"Daniel Loss has made a considerable contribution to our theoretical understanding of spin dynamics and spin coherence in quantum dots, creating new areas of opportunity with practical applications for spin-based quantum computing", the King Faisal Foundation stated. Daniel Loss developed the idea to use the intrinsic angular movement (or spin) of electrons in quantum dots as the smallest memory unit, or quantum bit (qubit).
"His work has helped initiate a number of important experimental programmes, and opened the door to high-performing quantum computers with extraordinary speed and storage capacity", the Foundation explained in its announcement. Daniel Loss will share the USD 200,000 prize with the physicist Professor Laurens Molenkamp from the Department of Physics at the University of Würzburg, Germany.
Daniel Loss published the theory for the Loss-DiVincenzo quantum computer in 1998 together with David DiVincenzo. In this proposal, artificial atoms without nuclei are created in a semiconductor. The electrons are confined by means of an electrically charged gate. Within these quantum dots, the spin of the electron is partially protected from interaction with its environment, allowing the creation of interference-resistant qubits. These quantum dots and their spin qubits can also be coupled with one another by electrical means.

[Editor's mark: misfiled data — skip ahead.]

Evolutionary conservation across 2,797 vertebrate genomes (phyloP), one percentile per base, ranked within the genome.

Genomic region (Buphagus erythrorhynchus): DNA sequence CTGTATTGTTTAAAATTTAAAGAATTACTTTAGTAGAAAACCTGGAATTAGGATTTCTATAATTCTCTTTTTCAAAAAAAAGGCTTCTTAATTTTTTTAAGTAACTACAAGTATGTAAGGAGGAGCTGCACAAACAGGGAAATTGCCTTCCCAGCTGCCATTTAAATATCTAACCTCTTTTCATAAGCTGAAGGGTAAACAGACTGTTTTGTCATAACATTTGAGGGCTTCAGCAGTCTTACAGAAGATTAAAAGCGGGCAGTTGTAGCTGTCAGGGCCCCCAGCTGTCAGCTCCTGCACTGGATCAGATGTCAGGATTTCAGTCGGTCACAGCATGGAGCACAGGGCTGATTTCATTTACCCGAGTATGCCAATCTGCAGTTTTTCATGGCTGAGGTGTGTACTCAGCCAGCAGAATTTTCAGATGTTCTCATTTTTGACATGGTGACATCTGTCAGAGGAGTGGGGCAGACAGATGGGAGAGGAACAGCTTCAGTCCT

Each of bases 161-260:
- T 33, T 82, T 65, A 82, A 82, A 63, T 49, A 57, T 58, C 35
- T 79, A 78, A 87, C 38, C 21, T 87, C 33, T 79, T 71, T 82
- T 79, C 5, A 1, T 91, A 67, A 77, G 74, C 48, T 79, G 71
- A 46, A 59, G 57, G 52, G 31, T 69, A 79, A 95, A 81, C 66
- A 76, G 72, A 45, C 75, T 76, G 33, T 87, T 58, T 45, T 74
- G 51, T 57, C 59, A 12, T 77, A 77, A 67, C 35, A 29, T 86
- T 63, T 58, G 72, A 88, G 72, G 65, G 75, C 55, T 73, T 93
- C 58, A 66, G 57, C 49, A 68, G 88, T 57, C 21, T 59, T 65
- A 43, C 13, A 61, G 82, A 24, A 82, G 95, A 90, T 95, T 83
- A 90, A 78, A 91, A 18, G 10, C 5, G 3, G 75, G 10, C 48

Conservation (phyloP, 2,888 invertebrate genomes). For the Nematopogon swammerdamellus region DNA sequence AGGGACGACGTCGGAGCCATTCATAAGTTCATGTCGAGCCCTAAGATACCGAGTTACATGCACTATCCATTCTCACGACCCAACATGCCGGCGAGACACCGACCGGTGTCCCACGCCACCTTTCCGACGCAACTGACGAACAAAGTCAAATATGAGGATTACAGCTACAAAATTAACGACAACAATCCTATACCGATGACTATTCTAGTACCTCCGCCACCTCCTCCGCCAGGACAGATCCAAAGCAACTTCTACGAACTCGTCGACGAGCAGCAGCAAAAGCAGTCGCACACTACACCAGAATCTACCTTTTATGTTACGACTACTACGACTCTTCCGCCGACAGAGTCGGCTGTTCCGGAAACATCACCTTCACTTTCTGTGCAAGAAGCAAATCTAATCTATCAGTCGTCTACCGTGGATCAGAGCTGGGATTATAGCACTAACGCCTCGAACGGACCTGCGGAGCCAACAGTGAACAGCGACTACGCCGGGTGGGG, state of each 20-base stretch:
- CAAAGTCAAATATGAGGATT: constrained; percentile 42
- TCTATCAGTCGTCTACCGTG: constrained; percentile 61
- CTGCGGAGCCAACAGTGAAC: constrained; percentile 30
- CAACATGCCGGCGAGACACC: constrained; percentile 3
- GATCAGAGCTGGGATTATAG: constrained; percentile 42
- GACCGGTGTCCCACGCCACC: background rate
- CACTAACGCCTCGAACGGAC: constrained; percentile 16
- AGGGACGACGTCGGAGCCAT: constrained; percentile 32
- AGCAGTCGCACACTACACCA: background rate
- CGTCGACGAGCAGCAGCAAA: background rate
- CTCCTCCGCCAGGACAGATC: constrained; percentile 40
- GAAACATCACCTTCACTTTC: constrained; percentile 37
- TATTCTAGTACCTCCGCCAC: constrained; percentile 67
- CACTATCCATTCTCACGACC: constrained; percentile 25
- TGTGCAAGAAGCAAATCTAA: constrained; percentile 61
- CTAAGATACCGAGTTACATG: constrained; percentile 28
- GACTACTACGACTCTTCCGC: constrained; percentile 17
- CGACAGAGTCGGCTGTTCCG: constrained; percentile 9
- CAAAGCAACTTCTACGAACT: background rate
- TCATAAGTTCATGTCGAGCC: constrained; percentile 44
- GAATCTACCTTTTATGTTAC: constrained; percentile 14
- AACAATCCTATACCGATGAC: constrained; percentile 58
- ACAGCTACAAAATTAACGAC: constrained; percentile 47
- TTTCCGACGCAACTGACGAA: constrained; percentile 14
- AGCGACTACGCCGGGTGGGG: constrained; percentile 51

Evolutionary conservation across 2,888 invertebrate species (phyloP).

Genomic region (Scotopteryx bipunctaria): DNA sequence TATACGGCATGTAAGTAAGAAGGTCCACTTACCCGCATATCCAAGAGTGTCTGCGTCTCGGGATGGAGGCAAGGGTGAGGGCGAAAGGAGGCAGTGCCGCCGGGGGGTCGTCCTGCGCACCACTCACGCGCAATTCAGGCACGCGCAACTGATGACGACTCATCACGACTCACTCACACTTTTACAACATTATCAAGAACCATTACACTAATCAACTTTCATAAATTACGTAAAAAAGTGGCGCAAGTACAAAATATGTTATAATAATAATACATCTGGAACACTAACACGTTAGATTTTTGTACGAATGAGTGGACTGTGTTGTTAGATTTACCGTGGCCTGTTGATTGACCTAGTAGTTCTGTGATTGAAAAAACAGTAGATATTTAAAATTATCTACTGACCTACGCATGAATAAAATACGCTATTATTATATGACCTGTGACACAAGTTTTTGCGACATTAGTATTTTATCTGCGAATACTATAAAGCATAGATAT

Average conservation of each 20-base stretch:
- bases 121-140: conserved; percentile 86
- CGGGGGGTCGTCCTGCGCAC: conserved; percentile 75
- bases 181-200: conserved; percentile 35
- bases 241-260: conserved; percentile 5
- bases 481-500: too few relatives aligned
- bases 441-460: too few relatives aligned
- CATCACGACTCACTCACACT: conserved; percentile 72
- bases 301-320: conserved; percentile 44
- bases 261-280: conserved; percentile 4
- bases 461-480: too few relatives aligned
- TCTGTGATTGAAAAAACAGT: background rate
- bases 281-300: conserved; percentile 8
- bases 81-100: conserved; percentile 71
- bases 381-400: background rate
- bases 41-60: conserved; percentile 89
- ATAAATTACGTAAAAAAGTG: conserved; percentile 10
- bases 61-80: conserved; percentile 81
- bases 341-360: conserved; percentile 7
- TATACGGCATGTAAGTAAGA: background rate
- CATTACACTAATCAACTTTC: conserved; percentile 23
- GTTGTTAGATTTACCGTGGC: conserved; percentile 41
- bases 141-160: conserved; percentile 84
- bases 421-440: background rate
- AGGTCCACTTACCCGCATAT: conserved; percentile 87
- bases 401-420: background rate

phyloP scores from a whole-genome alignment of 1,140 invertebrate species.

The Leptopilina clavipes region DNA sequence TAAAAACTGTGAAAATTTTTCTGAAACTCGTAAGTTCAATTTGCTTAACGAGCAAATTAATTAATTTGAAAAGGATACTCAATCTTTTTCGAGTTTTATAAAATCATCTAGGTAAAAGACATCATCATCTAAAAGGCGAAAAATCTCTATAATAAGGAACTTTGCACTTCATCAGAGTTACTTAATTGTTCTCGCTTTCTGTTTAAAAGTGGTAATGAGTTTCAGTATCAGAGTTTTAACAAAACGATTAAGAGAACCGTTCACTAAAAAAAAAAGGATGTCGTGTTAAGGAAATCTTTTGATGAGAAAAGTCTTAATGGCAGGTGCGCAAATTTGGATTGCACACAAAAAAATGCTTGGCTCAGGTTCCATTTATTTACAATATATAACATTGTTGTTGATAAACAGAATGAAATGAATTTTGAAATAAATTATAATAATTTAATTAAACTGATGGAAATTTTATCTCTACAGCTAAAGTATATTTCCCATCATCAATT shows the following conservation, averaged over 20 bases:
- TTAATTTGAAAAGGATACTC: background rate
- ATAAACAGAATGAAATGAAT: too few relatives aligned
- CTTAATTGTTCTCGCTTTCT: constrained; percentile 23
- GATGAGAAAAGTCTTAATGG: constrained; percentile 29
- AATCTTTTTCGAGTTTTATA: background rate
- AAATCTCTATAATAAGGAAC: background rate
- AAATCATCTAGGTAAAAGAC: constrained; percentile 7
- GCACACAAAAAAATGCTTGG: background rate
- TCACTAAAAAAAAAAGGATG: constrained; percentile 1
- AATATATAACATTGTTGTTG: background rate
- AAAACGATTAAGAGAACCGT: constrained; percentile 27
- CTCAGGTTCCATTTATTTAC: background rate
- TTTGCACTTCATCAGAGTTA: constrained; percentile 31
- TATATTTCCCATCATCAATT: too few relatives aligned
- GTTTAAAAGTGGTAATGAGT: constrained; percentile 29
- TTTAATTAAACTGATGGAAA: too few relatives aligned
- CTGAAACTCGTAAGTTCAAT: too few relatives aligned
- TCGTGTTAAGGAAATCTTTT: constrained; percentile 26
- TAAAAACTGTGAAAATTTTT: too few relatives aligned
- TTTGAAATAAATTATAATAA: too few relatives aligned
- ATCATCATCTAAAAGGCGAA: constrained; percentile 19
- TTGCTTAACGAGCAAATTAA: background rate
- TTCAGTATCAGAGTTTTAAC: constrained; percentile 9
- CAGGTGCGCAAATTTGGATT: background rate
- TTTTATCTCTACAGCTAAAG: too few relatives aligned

Numerous experimental research teams worldwide rely on Loss's theoretical contributions. These, as well as many further developments over the years, are an integral part of the effort to create a quantum computer based on spin qubits in semiconductors. Such quantum computers will not only enable superfast calculations and simulations but also addressing fundamental questions of quantum physics.
Daniel Loss has more than 400 specialist publications to his name and is one of the world's most frequently cited physicists. He is Professor of Theoretical Physics at the University of Basel's Department of Physics, Co-Director of the University's Swiss Nanoscience Institute and Director of the Center for Quantum Computing and Quantum Coherence (QC2) in Basel.
Daniel Loss was awarded the European Academy of Science's Blaise Pascal Medal for physics in 2014. In 2010, he received Switzerland's most prestigious science award, the Marcel Benoist Prize, and in 2005 he earned Germany's Humboldt Research Award. Since 2014 he is a member of the German National Academy of Sciences Leopoldina.